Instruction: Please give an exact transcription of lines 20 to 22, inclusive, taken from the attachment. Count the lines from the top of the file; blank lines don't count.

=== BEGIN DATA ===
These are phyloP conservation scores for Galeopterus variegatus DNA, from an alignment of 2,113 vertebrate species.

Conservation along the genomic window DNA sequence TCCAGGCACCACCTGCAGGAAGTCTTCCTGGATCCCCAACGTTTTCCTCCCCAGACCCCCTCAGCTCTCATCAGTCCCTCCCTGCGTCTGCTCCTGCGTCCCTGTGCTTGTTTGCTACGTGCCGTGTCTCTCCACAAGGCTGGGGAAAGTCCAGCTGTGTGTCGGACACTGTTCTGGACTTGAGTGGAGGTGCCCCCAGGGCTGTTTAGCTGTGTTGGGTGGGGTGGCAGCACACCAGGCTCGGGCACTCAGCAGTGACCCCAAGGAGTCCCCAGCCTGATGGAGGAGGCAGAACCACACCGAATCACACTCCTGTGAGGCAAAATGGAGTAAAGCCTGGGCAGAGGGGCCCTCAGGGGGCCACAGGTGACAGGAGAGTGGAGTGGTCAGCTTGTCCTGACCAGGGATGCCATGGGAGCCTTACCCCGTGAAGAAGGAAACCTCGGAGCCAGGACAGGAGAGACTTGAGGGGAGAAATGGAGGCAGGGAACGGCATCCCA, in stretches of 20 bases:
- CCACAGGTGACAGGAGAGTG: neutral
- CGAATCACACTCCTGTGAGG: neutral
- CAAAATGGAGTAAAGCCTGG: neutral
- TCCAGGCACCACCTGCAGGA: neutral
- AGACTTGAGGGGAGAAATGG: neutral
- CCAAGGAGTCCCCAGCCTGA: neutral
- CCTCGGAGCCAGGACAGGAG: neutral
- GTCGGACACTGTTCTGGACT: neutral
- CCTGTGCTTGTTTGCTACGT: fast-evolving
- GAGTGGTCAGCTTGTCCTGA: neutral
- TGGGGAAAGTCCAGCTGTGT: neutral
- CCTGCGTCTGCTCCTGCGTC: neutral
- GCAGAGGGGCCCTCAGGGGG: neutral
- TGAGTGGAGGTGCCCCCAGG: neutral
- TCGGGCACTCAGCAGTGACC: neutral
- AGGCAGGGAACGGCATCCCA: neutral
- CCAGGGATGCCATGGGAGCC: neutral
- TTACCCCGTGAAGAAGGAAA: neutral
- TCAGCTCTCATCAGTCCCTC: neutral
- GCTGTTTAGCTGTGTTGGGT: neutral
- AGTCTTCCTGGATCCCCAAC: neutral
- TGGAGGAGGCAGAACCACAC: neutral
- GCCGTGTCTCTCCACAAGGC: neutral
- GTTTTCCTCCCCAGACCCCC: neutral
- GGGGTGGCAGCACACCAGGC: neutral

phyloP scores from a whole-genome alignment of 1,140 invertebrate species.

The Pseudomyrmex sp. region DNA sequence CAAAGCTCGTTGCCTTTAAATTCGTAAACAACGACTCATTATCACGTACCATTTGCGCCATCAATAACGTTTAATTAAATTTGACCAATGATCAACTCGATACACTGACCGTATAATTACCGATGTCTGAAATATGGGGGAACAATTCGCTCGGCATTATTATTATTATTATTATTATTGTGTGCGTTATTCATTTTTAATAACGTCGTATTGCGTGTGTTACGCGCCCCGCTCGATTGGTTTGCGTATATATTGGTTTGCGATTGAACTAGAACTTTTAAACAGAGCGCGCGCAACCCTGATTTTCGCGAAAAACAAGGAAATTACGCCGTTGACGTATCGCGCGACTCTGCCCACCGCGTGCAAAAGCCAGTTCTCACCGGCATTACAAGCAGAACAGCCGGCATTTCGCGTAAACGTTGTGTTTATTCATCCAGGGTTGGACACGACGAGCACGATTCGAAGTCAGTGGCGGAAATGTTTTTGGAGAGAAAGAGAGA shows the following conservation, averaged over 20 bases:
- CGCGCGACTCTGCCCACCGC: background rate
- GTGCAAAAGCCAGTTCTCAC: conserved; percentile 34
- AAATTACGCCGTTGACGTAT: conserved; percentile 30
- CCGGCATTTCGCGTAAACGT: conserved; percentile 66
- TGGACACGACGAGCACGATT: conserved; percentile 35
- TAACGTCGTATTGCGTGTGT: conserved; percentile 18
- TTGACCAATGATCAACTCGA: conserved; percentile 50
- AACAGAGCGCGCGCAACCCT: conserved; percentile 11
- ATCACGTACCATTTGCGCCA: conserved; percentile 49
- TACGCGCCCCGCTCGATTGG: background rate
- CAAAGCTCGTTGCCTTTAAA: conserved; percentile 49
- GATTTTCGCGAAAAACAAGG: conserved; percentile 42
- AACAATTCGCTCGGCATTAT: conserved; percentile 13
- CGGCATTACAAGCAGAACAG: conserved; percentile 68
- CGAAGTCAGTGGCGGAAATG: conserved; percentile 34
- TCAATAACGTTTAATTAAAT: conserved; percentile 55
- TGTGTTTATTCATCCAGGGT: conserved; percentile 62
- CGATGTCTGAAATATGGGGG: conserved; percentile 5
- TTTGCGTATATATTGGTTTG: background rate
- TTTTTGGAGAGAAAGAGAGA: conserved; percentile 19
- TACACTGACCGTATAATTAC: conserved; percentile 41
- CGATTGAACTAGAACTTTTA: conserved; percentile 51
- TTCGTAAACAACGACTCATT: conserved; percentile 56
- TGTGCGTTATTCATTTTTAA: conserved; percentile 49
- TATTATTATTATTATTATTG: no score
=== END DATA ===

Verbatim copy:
- TTACCCCGTGAAGAAGGAAA: neutral
- TCAGCTCTCATCAGTCCCTC: neutral
- GCTGTTTAGCTGTGTTGGGT: neutral